Note: The names used in this example are illustrative only. From within Alpha Anywhere you can find the current URL for any web site or deployment on the dialogs where you manage them.
Although it can be handy for small in-house applications and for testing, the name generated by Alpha Cloud is long and difficult to type. The automatically generated name is also not part of your domain.
For a production site, you will want to register a domain, set up a domain name for your deployed web site and purchase a TLS (also called SSL) certificate (discussed in Alpha Cloud Certificates).
To register a domain, you will need to work with a registrar. There are many registrars available. While we cannot recommend any specific registrar, some of the more commonly used include GoDaddy, Network Solutions, Register.com, Domain.com, and Yahoo. Each registrar will have their own signup process so you will want to start with their web site and proceed from there.
Once you have registered your domain, you will need to create a host name for your site (the name that you want your users to enter as part of the URL for your web site). The most common prefix for a web site is, of course, "www". If this interferes with another site on your domain, you can create an alternative host name or create a new domain specific to your deployed web site.
You will need to work with your DNS provider to create a link between your domain name and the actual site running on Alpha Cloud. This is done by creating a record in the DNS system that connects the name you want your customers to use and the host name Alpha Cloud generates for you. Your DNS provider and your domain registrar may be the same, or separate entities. If you are unsure, ask your domain registrar.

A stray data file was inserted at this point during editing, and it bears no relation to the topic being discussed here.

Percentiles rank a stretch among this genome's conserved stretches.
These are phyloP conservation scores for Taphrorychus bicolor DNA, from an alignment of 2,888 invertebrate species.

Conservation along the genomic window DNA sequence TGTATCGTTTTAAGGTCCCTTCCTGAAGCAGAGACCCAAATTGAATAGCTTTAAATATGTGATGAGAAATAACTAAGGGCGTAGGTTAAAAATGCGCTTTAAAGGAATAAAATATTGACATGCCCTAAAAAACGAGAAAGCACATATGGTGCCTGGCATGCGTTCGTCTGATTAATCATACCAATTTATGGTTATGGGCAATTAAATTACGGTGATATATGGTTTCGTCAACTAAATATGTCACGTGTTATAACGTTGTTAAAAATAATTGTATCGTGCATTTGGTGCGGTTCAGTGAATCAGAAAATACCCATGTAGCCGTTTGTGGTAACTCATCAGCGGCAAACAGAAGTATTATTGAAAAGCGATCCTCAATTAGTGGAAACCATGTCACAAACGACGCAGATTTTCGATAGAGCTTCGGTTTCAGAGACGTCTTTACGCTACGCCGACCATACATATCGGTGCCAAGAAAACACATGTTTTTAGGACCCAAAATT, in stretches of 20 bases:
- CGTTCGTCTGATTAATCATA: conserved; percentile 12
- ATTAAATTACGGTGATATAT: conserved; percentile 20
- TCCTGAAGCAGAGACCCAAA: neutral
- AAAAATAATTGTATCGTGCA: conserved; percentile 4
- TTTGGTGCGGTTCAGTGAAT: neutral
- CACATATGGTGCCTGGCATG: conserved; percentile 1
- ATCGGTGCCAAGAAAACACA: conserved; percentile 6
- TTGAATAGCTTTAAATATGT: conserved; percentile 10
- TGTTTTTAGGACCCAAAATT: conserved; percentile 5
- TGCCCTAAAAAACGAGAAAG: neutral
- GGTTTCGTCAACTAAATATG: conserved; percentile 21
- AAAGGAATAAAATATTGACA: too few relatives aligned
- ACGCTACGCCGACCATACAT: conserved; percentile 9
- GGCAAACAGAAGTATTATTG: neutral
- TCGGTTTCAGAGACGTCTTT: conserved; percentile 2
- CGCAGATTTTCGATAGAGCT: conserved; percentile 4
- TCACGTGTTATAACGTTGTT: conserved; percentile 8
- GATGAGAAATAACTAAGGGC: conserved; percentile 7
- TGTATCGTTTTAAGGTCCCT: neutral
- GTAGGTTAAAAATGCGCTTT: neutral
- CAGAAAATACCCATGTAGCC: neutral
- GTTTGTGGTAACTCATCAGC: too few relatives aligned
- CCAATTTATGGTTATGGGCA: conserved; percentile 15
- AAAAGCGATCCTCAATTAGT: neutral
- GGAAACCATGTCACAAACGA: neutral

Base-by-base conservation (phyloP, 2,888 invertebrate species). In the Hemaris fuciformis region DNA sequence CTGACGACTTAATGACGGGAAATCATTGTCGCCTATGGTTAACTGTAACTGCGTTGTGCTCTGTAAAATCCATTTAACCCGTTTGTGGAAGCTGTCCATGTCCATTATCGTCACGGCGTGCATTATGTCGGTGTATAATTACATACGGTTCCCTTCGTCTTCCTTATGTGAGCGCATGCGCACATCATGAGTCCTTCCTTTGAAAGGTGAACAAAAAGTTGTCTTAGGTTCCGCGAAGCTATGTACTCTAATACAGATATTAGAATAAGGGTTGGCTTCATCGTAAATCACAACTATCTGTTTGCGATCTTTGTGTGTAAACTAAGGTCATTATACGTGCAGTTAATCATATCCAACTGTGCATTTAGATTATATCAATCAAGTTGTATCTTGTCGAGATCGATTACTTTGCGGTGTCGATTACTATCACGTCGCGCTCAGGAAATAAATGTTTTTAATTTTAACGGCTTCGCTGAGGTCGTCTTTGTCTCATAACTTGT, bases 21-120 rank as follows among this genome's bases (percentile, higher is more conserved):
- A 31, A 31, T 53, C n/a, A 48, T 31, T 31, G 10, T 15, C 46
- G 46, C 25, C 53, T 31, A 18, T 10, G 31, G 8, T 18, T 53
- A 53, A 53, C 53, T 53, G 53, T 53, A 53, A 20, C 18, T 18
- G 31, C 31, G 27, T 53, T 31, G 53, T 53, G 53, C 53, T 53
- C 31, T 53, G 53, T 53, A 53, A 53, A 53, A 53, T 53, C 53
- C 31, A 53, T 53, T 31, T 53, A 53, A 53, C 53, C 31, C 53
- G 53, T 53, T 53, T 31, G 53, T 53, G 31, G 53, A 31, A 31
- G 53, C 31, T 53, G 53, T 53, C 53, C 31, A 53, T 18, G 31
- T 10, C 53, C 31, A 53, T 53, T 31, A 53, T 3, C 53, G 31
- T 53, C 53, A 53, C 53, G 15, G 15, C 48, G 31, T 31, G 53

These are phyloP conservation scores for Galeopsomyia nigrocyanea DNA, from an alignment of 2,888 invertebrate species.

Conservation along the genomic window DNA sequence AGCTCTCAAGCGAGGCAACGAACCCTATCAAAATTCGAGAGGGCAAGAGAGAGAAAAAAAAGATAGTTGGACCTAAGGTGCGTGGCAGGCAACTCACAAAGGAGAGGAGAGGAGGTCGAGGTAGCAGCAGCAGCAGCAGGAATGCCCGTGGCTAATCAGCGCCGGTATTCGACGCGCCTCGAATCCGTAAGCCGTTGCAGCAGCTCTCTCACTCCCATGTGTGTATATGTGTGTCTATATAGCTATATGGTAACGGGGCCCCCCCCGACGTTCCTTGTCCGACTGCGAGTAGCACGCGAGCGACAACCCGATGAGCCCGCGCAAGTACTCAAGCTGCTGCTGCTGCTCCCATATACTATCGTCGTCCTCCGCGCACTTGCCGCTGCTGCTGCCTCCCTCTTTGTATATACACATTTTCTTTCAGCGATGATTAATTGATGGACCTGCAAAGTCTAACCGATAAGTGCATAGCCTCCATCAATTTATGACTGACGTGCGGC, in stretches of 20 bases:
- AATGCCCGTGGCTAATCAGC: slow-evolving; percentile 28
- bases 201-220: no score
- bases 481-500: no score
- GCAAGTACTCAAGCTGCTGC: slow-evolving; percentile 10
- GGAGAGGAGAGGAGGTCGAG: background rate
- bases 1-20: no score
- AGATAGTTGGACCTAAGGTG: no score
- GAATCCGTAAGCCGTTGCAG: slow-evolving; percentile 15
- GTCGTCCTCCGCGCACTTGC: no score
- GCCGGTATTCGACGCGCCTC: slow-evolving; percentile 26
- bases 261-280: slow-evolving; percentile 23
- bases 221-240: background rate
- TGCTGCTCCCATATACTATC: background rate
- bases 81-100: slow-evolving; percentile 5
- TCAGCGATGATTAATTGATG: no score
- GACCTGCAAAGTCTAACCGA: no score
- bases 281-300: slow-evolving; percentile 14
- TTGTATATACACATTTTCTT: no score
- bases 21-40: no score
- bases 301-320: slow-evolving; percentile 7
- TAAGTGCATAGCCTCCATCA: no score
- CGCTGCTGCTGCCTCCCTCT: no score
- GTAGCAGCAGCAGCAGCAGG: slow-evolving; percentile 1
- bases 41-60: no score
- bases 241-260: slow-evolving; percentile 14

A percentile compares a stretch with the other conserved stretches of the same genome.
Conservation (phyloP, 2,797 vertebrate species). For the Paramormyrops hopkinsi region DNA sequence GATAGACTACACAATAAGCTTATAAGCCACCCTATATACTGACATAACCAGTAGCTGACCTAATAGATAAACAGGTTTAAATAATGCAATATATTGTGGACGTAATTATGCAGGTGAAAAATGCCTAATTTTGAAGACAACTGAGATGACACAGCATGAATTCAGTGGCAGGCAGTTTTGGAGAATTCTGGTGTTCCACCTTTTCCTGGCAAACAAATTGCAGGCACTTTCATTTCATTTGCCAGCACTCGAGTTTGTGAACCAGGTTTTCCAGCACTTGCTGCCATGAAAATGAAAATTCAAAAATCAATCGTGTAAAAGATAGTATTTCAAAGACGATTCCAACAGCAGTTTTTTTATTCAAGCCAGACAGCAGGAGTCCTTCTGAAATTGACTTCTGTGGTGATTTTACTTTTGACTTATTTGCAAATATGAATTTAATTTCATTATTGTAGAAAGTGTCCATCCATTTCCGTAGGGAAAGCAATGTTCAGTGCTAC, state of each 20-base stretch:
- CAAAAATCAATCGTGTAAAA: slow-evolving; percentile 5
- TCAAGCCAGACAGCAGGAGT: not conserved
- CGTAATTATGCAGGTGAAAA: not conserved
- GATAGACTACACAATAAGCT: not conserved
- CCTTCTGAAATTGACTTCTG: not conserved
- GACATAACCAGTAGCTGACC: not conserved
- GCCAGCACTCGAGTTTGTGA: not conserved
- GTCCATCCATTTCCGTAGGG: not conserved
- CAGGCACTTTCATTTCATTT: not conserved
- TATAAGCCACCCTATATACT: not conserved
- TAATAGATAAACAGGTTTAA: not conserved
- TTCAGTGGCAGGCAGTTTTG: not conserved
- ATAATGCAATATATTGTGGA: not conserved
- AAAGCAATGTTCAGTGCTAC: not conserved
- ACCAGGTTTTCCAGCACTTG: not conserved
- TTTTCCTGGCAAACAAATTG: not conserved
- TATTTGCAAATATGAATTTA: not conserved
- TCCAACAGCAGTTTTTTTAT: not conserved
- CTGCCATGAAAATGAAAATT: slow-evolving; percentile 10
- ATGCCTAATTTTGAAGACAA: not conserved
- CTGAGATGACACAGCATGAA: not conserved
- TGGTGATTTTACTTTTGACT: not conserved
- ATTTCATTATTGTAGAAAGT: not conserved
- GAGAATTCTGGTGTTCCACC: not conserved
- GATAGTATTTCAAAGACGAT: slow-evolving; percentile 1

Mapping your custom host name to your Alpha Cloud web site host name will require that your DNS provider create a record in their system. DNS providers generally support several different record types for host name management and mapping. The more common mapping records are:
- A Records
- The A record maps a host name directly to an IP version 4 address (IPv4). Using an A record saves a step in the translation from a host name to an IP address, but at the cost of flexibility. Alpha Cloud can not guarantee that an IP address will be constant over time, so this option is not currently available.
- AAAA Records
- The AAAA record maps a host name directly to an IP version 6 address (IPv6). Using an AAAA record saves a step in the translation from a host name to an IP address, but at the cost of flexibility. Alpha Cloud does not guarantee that an IP address will be constant over time, so this option is not currently available.
- CNAME Records
- The CNAME record maps a host name to another host name rather than an IP address. In our example your host name might be "www.mycompany.com". You would want to map "www.mycompany.com" to "mycompany-production.cloud.alphasoftware.com".
You will need to use a CNAME record to map your custom host name to Alpha Cloud's generated host name.
Your DNS provider will need to know the full host name that your customers will use in URLs for your web site and the host name that your new CNAME record needs to point to (the "value" field). You can find the target host name Alpha Cloud generated for you on the "Manage Web Sites" dialog. It is labeled "Web Paths:". It will look something like:
The host name you need to provide to your registrar as the target starts after the "http://" at the beginning and becomes: